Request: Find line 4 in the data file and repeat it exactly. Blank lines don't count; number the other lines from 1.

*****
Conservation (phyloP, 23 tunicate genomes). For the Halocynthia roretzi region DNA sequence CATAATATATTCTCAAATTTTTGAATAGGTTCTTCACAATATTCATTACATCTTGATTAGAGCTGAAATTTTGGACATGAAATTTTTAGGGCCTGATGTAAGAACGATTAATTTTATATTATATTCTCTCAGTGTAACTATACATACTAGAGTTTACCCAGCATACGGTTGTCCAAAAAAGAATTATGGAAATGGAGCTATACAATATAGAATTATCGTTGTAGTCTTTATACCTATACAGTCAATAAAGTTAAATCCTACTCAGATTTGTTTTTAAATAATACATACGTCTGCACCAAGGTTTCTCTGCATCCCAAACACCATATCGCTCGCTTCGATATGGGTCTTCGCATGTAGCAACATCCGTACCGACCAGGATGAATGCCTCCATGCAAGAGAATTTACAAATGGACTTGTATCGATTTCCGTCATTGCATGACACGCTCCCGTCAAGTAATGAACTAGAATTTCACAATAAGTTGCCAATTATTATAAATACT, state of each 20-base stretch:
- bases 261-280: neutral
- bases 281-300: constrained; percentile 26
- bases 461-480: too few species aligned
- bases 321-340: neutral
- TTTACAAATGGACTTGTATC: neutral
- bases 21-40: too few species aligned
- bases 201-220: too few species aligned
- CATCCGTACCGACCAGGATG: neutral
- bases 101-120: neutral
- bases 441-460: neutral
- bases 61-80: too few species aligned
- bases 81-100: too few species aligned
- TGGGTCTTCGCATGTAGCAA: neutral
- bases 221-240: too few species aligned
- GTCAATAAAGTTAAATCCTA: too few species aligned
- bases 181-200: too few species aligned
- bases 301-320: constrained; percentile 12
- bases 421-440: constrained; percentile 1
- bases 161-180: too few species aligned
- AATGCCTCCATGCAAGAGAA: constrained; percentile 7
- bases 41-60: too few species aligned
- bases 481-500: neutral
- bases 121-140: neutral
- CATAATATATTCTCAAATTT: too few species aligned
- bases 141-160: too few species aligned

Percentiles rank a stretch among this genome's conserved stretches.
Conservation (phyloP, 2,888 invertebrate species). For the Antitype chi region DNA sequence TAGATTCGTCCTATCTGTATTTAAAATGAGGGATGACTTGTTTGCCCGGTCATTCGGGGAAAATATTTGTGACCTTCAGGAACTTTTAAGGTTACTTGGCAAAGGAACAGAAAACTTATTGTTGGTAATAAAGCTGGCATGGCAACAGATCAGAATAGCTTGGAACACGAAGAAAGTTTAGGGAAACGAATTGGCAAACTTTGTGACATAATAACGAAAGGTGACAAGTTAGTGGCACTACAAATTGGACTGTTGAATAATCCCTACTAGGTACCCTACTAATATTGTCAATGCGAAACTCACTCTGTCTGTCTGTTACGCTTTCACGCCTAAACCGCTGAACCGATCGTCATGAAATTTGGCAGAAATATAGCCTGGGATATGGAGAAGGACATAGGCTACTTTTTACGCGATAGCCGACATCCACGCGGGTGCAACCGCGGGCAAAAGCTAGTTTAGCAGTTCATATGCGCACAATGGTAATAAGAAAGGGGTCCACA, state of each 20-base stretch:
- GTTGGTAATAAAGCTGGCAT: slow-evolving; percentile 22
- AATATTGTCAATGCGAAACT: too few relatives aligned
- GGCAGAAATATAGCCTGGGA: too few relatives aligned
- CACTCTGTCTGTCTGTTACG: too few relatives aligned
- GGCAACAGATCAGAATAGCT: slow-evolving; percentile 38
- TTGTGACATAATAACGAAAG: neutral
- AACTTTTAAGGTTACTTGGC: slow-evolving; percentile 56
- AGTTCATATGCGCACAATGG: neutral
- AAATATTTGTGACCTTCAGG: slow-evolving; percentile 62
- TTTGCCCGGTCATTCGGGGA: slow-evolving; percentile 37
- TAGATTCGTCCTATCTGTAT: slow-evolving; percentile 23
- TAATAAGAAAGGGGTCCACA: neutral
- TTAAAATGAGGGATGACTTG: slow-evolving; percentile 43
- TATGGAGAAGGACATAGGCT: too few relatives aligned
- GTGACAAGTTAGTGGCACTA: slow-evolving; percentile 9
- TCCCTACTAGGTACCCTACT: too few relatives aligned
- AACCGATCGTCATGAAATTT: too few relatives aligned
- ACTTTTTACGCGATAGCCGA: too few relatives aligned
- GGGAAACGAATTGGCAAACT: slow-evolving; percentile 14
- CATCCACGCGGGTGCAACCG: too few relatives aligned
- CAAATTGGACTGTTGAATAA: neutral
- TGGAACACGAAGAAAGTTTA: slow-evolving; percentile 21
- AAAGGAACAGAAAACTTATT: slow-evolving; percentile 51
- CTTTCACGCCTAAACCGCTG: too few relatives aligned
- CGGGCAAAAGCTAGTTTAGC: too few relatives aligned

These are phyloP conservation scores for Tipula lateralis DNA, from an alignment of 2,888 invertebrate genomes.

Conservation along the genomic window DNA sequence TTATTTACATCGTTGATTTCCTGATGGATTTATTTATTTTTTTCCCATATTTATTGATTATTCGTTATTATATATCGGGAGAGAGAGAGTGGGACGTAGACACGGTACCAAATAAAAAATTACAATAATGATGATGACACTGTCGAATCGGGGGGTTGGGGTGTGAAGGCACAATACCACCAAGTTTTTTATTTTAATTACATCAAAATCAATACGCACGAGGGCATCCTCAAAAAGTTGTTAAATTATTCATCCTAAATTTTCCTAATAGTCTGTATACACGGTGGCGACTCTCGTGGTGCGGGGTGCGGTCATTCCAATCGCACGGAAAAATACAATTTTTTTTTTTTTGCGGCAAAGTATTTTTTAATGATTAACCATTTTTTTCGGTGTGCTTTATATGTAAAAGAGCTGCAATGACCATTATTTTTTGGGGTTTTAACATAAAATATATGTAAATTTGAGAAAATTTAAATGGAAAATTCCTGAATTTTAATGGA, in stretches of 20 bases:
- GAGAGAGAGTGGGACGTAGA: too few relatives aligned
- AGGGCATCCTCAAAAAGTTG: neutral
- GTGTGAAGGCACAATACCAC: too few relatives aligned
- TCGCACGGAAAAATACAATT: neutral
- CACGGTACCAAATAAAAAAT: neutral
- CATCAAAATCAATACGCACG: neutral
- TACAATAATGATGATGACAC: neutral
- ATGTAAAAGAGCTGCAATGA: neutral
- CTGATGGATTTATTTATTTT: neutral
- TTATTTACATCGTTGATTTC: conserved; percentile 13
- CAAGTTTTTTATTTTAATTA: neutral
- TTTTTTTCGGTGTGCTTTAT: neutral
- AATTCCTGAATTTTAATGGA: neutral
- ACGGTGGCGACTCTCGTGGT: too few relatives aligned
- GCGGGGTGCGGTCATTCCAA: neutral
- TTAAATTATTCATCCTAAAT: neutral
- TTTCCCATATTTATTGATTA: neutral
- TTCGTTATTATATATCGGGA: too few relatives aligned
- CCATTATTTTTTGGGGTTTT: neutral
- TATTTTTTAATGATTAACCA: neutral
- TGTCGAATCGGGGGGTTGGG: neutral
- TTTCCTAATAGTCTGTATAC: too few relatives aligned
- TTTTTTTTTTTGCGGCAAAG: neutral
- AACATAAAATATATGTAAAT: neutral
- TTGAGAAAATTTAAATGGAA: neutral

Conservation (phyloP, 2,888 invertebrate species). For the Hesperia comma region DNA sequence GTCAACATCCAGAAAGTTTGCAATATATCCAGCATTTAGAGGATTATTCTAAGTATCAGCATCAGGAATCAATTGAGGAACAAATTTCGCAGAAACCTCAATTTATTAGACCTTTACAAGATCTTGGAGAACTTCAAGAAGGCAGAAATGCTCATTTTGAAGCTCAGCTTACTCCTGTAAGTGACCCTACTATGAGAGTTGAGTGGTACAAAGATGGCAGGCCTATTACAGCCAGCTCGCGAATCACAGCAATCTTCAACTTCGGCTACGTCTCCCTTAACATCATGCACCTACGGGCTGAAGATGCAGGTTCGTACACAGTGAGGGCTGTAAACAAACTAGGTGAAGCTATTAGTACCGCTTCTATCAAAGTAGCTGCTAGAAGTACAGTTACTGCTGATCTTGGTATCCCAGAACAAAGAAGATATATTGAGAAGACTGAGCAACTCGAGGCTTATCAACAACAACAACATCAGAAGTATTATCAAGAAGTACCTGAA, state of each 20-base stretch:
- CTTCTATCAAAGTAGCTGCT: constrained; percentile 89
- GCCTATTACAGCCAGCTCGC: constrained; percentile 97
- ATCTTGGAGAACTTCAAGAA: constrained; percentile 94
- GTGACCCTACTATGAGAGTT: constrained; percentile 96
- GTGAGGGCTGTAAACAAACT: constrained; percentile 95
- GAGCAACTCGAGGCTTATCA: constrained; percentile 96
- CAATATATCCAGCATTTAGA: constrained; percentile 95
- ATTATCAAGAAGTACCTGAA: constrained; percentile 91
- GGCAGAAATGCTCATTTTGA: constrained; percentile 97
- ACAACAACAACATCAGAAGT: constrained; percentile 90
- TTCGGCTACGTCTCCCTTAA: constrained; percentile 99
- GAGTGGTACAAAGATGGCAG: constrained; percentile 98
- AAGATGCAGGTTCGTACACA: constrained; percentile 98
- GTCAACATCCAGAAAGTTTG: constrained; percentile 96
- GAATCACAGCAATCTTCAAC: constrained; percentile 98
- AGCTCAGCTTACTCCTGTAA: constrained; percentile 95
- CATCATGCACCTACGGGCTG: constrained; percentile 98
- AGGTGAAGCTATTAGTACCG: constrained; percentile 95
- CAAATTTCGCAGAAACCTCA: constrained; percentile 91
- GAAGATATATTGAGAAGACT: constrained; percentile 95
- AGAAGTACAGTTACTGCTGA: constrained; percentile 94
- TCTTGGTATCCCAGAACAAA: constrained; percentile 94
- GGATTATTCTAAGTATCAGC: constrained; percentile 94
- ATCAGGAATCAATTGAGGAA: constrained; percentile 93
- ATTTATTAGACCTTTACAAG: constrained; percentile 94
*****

- bases 461-480: too few species aligned